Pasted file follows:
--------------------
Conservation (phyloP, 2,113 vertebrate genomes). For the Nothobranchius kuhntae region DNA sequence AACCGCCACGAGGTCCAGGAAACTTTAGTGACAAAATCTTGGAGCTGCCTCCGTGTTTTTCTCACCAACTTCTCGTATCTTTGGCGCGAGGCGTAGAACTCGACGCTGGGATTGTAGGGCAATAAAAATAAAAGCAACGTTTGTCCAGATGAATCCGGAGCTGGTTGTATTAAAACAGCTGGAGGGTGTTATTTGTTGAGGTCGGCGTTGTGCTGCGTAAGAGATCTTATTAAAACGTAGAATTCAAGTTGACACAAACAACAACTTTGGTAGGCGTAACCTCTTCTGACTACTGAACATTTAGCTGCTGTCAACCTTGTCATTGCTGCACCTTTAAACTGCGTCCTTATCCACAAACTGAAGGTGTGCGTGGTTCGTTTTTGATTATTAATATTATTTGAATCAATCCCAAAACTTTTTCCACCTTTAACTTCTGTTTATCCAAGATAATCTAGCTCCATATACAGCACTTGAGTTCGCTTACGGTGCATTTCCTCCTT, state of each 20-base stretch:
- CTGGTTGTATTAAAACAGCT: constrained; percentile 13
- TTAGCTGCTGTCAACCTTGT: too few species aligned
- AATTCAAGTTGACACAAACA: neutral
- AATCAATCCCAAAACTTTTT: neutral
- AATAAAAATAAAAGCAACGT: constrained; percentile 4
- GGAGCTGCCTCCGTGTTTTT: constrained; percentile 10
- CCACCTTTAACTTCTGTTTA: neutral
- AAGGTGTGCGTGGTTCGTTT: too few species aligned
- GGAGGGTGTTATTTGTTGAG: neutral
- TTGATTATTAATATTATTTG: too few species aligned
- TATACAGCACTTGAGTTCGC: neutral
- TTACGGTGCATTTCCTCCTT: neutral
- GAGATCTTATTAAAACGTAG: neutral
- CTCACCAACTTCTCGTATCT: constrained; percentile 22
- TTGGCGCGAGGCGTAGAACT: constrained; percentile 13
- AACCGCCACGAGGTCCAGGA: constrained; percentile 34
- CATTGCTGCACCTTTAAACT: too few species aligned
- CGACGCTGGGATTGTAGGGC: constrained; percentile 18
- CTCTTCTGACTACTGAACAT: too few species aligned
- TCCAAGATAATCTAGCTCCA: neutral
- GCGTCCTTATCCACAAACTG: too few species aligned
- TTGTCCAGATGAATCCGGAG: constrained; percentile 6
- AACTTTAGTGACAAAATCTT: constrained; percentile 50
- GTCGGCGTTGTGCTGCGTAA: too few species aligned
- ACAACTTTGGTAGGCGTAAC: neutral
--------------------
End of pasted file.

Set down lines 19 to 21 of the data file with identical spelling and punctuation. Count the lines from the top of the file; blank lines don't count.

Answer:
- CGACGCTGGGATTGTAGGGC: constrained; percentile 18
- CTCTTCTGACTACTGAACAT: too few species aligned
- TCCAAGATAATCTAGCTCCA: neutral